Hacking. #MeToo. Celebrity product endorsements. Gender discrimination. #FakeNews. Espionage. Immigration. These are just some of the stories that dominate the news today. And not just the front page -- they flood the business and technology sections, too. Readers aren’t subscribing to The Wall Street Journal or New York Times tech sections to read about new widgets, unless those widgets solve critical business needs and are relevant in mainstream conversations. To get ink, companies need to have a connection to a topic prominently featured in the mainstream news cycles or be willing to take a (sometimes controversial) stance on a hot topic. If not, the odds of getting coverage diminishes greatly.
This demand for real-life relevance has raised the bar for how companies relate to their audiences. It has changed how consumers process information, the types of stories they expect to read, and just as important, the shelf life of those stories. Consumers and businesses want to know how a security company can protect them from Russian hackers, or what can be done to ensure foreign employees can travel to the United States on behalf of their employers.
At the end of the day, the company with the most interesting story is the one that will come out on top -- which is why storytelling and finding a news hook is so important. We talk to clients about finding the story within their company messaging that speaks to a broader theme, high above the speeds and feeds of their product offerings or competitive differentiators. Enterprise tech companies need to be able to explain why AI can be applied to disaster planning in advance of hurricane season. Or, healthcare companies should be able to speak to why interoperability can lead to better care for veterans and/or what the repeal of ACA would mean to the local community.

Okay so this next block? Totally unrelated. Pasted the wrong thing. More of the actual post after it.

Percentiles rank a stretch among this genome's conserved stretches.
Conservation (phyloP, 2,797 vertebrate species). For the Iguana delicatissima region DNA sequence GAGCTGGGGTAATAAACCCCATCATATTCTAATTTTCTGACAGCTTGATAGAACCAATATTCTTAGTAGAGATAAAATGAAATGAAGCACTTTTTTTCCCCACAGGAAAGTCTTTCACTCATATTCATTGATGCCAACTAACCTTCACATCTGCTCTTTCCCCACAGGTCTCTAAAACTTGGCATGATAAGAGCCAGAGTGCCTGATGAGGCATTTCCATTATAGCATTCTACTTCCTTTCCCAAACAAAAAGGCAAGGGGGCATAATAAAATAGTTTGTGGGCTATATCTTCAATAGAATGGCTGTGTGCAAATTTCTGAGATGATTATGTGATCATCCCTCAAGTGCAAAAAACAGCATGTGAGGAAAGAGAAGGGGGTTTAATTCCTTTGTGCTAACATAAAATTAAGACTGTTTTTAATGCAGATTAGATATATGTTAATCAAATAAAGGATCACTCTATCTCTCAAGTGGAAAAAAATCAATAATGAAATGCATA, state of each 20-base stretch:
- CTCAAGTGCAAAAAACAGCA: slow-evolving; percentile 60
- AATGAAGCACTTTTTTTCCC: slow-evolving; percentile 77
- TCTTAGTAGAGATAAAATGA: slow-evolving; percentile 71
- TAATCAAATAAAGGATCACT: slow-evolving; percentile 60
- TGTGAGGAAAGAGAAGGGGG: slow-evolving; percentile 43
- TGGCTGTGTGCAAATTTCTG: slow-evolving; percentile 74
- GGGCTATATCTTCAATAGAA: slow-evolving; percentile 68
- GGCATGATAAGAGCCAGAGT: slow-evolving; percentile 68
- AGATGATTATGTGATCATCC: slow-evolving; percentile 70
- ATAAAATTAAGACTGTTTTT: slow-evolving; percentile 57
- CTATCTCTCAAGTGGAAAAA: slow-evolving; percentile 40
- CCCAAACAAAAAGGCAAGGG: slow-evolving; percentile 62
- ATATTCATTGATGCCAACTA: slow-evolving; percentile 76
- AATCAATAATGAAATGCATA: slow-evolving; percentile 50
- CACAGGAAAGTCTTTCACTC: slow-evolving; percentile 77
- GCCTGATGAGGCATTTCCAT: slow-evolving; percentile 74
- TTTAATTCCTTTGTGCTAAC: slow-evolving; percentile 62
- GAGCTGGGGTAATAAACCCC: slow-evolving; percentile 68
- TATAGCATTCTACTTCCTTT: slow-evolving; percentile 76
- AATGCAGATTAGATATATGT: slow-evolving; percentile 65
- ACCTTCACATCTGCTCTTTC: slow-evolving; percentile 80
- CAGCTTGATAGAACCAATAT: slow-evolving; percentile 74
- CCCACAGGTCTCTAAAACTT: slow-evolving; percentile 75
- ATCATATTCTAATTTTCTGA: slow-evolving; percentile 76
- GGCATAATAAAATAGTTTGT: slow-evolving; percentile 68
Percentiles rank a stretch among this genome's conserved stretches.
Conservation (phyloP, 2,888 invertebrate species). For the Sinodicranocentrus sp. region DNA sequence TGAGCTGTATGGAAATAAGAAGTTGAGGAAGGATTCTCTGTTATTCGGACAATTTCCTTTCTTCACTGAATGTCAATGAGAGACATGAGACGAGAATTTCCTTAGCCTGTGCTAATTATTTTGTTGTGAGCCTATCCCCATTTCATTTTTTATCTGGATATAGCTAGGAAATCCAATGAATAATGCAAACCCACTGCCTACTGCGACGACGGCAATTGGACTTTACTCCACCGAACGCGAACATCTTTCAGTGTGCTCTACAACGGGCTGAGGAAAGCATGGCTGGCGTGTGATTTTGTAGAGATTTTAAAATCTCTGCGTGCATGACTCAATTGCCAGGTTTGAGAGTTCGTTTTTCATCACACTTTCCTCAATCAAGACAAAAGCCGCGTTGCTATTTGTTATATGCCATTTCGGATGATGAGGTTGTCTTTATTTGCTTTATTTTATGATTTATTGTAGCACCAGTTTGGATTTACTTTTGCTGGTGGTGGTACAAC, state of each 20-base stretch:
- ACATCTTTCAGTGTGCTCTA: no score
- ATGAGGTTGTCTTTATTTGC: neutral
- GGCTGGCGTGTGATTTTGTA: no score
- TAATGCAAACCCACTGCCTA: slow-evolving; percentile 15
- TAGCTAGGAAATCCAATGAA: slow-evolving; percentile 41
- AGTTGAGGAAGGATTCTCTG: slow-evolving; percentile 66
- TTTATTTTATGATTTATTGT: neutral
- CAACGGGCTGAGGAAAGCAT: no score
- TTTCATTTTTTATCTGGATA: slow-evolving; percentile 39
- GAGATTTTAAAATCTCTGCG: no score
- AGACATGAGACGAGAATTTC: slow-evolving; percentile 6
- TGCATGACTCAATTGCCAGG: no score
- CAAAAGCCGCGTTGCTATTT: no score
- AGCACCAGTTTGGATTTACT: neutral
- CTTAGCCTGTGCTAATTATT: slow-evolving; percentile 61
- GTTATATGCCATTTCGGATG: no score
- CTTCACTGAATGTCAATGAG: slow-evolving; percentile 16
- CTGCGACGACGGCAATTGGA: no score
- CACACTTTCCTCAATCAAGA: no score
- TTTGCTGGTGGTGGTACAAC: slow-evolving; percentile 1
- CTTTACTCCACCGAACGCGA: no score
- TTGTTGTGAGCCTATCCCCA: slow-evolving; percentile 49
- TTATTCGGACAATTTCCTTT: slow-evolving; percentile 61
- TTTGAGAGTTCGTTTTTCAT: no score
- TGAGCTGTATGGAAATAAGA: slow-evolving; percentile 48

So, what’s your story?
Jackie’s passion for storytelling and eye for detail help her stay ahead of her clients’ needs across several industries, from higher education to security and tech. She’s responsible for knowing what’s hot in her clients’ industries, where the next opportunity lies, and what clients need before they ask. She thrives on the relationships she builds and is always looking for new ways to tell her clients’ stories. Jackie has a bachelor’s degree from Stonehill College.